#ThankYourMentor – National Mentoring Month: My Science Mentoring Story

Happy New Year and Happy National Mentoring Month. Throughout the month we have seen posts, Tweets and stories about the importance of mentoring. This is why The National Mentoring Partnership (MENTOR) and the Harvard T.H. Chan School of Public Health started National Mentoring Month back in 2002. National Mentoring Month focuses national attention on the need for mentors to ensure positive effect in young people. 1 in 3 young people will grow up without a mentor. Mentoring makes a difference, especially for underrepresented students who are interested in STEM fields. When students have science mentors it gives them the opportunity to learn about different science career options and build a positive support system.

Since today is the last event of National Mentoring Month (#ThankYourMentor day) what better time to share how mentoring has made an impact on my science journey. I believe in the impact of mentors and encourage you to mentor someone new. In honor of #ThankYourMentor day I am going to share a few of my mentoring experiences.

As I mentioned in my Mentoring Series, mentoring at all stages is essential for students in the STEM fields, especially underrepresented minority students.  Continue reading #ThankYourMentor – National Mentoring Month: My Science Mentoring Story

Finding Mentors + My Top Mentee Tips

In my previous post I shared my insight on the different types of mentors and how they have helped me on my journey as a woman in science. No matter what stage you are in your career you can benefit from having a mentor and being a mentor.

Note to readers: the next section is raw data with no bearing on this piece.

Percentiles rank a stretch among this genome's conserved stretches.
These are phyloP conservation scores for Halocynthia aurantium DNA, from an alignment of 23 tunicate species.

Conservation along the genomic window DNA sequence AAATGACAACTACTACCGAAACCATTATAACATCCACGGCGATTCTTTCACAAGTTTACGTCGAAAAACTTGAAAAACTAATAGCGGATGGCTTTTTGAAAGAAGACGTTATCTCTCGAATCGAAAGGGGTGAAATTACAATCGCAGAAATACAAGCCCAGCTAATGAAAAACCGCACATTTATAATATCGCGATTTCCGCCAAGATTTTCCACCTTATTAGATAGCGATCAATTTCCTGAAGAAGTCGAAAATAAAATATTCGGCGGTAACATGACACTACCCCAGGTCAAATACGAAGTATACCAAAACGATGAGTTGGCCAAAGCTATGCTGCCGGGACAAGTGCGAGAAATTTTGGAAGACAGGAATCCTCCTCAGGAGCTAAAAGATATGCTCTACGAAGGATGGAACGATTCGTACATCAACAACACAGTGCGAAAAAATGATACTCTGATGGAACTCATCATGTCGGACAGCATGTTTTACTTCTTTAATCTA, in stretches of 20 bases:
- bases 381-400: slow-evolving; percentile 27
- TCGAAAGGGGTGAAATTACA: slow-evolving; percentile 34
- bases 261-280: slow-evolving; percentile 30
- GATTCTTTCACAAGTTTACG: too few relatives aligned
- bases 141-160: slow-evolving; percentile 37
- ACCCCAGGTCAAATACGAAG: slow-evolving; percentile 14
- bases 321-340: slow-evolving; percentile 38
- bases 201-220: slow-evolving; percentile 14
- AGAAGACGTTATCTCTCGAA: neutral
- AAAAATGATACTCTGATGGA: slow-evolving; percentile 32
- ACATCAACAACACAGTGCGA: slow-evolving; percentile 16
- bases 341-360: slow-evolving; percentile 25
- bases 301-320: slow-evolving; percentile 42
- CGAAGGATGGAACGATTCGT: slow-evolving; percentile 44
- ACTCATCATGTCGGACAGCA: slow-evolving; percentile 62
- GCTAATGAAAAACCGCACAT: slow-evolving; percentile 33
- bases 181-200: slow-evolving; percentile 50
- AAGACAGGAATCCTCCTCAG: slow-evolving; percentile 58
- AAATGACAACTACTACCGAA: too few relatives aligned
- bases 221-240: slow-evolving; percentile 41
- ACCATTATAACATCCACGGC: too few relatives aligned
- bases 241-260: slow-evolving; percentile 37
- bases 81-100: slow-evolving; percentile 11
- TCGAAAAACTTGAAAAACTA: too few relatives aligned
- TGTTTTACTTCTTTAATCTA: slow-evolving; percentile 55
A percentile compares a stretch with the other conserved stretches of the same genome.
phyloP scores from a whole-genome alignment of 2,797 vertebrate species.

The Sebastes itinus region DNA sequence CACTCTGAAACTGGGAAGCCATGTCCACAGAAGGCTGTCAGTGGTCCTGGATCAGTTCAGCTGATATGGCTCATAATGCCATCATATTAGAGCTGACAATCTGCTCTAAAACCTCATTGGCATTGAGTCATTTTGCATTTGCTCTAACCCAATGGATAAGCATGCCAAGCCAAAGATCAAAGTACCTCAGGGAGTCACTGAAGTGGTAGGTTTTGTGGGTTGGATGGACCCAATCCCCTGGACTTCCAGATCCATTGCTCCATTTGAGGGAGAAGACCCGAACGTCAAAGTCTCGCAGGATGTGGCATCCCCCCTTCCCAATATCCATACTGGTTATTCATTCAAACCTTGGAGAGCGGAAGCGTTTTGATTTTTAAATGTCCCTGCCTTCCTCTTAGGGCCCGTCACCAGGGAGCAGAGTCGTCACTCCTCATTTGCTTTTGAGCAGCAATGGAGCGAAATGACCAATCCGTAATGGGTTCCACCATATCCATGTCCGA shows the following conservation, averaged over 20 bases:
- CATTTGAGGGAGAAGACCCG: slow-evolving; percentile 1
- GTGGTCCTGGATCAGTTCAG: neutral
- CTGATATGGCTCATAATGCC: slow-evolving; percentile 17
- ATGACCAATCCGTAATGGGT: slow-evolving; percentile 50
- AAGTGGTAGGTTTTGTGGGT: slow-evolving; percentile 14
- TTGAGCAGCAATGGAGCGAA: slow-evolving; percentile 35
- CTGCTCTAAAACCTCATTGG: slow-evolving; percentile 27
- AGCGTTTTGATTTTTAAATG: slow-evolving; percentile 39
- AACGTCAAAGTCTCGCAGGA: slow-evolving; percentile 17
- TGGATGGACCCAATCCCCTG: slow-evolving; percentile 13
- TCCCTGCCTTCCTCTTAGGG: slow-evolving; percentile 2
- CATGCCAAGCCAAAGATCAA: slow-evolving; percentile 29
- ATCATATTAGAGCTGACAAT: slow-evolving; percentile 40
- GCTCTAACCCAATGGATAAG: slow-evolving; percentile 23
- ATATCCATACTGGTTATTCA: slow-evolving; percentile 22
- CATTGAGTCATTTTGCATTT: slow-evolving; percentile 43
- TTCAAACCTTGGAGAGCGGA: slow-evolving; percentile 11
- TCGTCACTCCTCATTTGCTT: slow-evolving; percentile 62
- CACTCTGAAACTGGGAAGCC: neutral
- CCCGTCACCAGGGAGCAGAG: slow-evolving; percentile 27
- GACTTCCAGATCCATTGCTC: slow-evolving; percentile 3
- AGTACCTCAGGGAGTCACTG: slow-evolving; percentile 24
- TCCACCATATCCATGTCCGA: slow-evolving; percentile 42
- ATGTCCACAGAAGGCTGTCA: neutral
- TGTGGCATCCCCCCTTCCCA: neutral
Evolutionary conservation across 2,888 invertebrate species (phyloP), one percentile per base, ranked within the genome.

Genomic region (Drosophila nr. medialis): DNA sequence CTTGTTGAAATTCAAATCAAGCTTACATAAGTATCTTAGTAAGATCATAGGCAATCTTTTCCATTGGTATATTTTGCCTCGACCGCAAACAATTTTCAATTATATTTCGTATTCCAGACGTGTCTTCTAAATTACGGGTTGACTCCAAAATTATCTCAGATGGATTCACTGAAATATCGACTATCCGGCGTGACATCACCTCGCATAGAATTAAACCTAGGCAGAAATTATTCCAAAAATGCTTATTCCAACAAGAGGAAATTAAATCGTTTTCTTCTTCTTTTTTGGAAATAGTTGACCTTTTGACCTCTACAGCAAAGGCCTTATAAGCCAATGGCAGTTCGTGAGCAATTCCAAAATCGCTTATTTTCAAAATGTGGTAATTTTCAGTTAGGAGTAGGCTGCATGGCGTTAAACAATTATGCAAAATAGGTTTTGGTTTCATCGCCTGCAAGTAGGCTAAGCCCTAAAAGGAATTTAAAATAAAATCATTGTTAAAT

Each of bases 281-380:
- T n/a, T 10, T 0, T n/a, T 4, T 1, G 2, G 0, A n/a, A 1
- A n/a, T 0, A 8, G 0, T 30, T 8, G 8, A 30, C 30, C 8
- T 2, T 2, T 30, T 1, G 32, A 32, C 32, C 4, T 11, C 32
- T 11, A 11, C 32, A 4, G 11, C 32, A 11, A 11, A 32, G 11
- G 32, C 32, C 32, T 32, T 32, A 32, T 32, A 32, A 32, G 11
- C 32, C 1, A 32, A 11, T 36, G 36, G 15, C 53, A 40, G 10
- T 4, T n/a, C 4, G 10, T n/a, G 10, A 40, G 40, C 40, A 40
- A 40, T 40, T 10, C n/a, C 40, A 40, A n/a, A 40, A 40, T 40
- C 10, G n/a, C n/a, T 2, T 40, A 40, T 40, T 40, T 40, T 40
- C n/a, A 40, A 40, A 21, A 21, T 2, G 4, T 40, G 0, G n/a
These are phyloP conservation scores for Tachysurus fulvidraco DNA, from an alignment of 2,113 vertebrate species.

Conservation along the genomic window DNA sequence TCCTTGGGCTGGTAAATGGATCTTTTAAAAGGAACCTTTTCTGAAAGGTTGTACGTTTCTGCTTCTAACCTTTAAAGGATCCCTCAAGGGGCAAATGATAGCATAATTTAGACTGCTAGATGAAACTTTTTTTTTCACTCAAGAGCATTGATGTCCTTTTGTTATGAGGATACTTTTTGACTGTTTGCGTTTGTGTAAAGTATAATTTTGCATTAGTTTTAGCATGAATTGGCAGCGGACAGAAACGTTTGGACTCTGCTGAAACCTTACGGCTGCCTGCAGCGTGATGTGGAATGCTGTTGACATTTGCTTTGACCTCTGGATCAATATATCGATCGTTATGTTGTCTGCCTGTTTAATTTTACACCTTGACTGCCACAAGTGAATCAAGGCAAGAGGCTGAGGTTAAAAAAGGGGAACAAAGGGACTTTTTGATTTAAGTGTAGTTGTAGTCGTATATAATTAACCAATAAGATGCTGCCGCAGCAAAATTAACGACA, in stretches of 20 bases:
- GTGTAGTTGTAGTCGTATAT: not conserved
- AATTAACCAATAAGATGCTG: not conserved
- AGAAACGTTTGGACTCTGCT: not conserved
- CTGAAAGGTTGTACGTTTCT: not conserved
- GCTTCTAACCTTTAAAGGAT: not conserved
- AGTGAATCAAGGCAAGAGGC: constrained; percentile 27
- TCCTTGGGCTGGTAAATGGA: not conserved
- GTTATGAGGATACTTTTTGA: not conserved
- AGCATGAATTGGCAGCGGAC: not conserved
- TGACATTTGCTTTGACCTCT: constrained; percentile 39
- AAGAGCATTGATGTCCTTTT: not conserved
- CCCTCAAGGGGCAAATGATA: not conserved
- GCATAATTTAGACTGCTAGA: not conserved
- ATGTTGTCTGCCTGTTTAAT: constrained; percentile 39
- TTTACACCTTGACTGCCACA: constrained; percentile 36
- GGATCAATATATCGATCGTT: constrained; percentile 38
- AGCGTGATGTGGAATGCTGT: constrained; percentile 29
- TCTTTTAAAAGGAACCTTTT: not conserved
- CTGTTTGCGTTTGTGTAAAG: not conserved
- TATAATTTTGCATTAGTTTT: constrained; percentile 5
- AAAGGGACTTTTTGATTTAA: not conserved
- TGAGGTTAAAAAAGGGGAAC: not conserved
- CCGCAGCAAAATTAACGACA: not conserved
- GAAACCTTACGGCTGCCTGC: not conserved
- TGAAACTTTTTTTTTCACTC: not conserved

Just like many relationships; I have found the best mentors when I was not looking. I was at the right place at the right time. I remember one particular story of finding a mentor. I was at a National Society of Black Engineers Convention and I attended a GEM Consortium Workshop: “Why you should go to graduate school?” I was so impressed, inspired and motivated after the workshop and I realized I found my mentor (the presenter). After the workshop was over I introduced myself and asked him to be my mentor and he said yes. He gave me great advice and the top two takeaway messages I learned were: Remember what you came for and this (insert hardship/challenge you are facing) could be a blessing in disguise.

If you find yourself in a similar situation or find someone who would be a great mentor ask them for advice. People love giving advice. In my experiences, most people said yes. The people who said no were people who were super busy or I learned that they were not a good match for me.

Finding Mentors: Continue reading Finding Mentors + My Top Mentee Tips

Different Types of Mentors and My Mentoring Experiences

In my last blog post I shared how self-mentoring and understanding what you need in a mentor is the first step when finding a mentor. One of my first mentors was my aunt who is an electrical engineer and she gave me so much insight on my career. In high school I had a mentor that took me under her wing and helped me work on my Gates Millennium Scholarship (GMS) Application. I was so happy when I found out I got the GMS Scholarship, especially after opening a rejection letter from my dream college. These are just two examples of how mentors played a role in my life and I am grateful that they were my mentors. Fast forward years later one of my professors told me that I will need different types of mentors.

Different Types of Mentors: Continue reading Different Types of Mentors and My Mentoring Experiences

Spotlight on Science/Mademoiselle Scientist: Donna Kridelbaugh